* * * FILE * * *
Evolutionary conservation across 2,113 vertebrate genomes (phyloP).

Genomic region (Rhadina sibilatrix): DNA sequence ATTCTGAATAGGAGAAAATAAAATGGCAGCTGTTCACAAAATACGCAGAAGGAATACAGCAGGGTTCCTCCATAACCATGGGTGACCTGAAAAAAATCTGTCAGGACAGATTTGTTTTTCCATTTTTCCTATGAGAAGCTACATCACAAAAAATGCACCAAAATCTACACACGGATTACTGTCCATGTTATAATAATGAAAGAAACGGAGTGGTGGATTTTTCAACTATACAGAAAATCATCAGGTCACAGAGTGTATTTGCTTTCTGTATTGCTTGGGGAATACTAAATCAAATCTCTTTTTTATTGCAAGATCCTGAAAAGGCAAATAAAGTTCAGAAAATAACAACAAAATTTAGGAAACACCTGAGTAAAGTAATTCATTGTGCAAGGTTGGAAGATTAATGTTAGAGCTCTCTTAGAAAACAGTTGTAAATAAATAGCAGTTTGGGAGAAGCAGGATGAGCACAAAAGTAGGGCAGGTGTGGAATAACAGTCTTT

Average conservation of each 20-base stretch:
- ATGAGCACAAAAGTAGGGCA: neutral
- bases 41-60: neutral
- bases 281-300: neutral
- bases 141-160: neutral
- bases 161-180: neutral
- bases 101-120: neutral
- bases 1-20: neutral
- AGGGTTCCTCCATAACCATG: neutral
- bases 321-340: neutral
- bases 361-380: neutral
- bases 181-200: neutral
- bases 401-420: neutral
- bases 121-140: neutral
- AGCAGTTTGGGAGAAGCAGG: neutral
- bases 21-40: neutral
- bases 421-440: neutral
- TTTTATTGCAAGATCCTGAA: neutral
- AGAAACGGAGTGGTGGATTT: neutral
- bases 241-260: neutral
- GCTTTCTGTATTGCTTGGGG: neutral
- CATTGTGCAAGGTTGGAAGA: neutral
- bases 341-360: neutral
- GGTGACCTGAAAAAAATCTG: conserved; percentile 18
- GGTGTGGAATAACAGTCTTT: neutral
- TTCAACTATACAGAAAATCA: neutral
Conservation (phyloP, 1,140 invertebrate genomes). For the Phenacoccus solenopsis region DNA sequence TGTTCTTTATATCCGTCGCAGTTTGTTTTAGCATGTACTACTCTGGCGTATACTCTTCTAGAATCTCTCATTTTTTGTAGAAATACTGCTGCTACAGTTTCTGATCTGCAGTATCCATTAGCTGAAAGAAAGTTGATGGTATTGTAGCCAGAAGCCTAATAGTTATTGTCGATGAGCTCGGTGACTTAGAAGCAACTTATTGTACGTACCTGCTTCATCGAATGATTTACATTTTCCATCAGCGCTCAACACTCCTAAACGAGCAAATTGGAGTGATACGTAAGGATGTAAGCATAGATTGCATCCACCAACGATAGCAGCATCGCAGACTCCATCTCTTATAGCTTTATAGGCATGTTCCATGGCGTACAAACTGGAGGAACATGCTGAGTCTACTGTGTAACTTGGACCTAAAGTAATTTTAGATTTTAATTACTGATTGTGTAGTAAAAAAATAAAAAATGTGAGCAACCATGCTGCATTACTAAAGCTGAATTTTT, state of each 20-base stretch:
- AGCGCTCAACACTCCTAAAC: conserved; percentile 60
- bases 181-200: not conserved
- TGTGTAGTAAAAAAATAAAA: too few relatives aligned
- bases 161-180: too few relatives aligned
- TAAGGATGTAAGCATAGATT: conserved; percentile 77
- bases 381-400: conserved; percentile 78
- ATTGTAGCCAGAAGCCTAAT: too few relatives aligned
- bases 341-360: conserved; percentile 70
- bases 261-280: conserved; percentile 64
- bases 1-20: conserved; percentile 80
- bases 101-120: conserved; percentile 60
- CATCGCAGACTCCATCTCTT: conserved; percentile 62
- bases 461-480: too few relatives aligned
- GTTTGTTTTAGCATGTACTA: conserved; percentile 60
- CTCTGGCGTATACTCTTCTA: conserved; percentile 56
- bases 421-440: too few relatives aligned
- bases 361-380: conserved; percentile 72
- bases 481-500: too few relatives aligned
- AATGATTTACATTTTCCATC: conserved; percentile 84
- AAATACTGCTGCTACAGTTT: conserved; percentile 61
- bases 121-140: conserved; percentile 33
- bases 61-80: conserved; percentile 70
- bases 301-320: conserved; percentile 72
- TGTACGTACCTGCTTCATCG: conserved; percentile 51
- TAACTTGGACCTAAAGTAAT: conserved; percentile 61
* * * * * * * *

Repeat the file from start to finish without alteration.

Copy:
Evolutionary conservation across 2,113 vertebrate genomes (phyloP).

Genomic region (Rhadina sibilatrix): DNA sequence ATTCTGAATAGGAGAAAATAAAATGGCAGCTGTTCACAAAATACGCAGAAGGAATACAGCAGGGTTCCTCCATAACCATGGGTGACCTGAAAAAAATCTGTCAGGACAGATTTGTTTTTCCATTTTTCCTATGAGAAGCTACATCACAAAAAATGCACCAAAATCTACACACGGATTACTGTCCATGTTATAATAATGAAAGAAACGGAGTGGTGGATTTTTCAACTATACAGAAAATCATCAGGTCACAGAGTGTATTTGCTTTCTGTATTGCTTGGGGAATACTAAATCAAATCTCTTTTTTATTGCAAGATCCTGAAAAGGCAAATAAAGTTCAGAAAATAACAACAAAATTTAGGAAACACCTGAGTAAAGTAATTCATTGTGCAAGGTTGGAAGATTAATGTTAGAGCTCTCTTAGAAAACAGTTGTAAATAAATAGCAGTTTGGGAGAAGCAGGATGAGCACAAAAGTAGGGCAGGTGTGGAATAACAGTCTTT

Average conservation of each 20-base stretch:
- ATGAGCACAAAAGTAGGGCA: neutral
- bases 41-60: neutral
- bases 281-300: neutral
- bases 141-160: neutral
- bases 161-180: neutral
- bases 101-120: neutral
- bases 1-20: neutral
- AGGGTTCCTCCATAACCATG: neutral
- bases 321-340: neutral
- bases 361-380: neutral
- bases 181-200: neutral
- bases 401-420: neutral
- bases 121-140: neutral
- AGCAGTTTGGGAGAAGCAGG: neutral
- bases 21-40: neutral
- bases 421-440: neutral
- TTTTATTGCAAGATCCTGAA: neutral
- AGAAACGGAGTGGTGGATTT: neutral
- bases 241-260: neutral
- GCTTTCTGTATTGCTTGGGG: neutral
- CATTGTGCAAGGTTGGAAGA: neutral
- bases 341-360: neutral
- GGTGACCTGAAAAAAATCTG: conserved; percentile 18
- GGTGTGGAATAACAGTCTTT: neutral
- TTCAACTATACAGAAAATCA: neutral
Conservation (phyloP, 1,140 invertebrate genomes). For the Phenacoccus solenopsis region DNA sequence TGTTCTTTATATCCGTCGCAGTTTGTTTTAGCATGTACTACTCTGGCGTATACTCTTCTAGAATCTCTCATTTTTTGTAGAAATACTGCTGCTACAGTTTCTGATCTGCAGTATCCATTAGCTGAAAGAAAGTTGATGGTATTGTAGCCAGAAGCCTAATAGTTATTGTCGATGAGCTCGGTGACTTAGAAGCAACTTATTGTACGTACCTGCTTCATCGAATGATTTACATTTTCCATCAGCGCTCAACACTCCTAAACGAGCAAATTGGAGTGATACGTAAGGATGTAAGCATAGATTGCATCCACCAACGATAGCAGCATCGCAGACTCCATCTCTTATAGCTTTATAGGCATGTTCCATGGCGTACAAACTGGAGGAACATGCTGAGTCTACTGTGTAACTTGGACCTAAAGTAATTTTAGATTTTAATTACTGATTGTGTAGTAAAAAAATAAAAAATGTGAGCAACCATGCTGCATTACTAAAGCTGAATTTTT, state of each 20-base stretch:
- AGCGCTCAACACTCCTAAAC: conserved; percentile 60
- bases 181-200: not conserved
- TGTGTAGTAAAAAAATAAAA: too few relatives aligned
- bases 161-180: too few relatives aligned
- TAAGGATGTAAGCATAGATT: conserved; percentile 77
- bases 381-400: conserved; percentile 78
- ATTGTAGCCAGAAGCCTAAT: too few relatives aligned
- bases 341-360: conserved; percentile 70
- bases 261-280: conserved; percentile 64
- bases 1-20: conserved; percentile 80
- bases 101-120: conserved; percentile 60
- CATCGCAGACTCCATCTCTT: conserved; percentile 62
- bases 461-480: too few relatives aligned
- GTTTGTTTTAGCATGTACTA: conserved; percentile 60
- CTCTGGCGTATACTCTTCTA: conserved; percentile 56
- bases 421-440: too few relatives aligned
- bases 361-380: conserved; percentile 72
- bases 481-500: too few relatives aligned
- AATGATTTACATTTTCCATC: conserved; percentile 84
- AAATACTGCTGCTACAGTTT: conserved; percentile 61
- bases 121-140: conserved; percentile 33
- bases 61-80: conserved; percentile 70
- bases 301-320: conserved; percentile 72
- TGTACGTACCTGCTTCATCG: conserved; percentile 51
- TAACTTGGACCTAAAGTAAT: conserved; percentile 61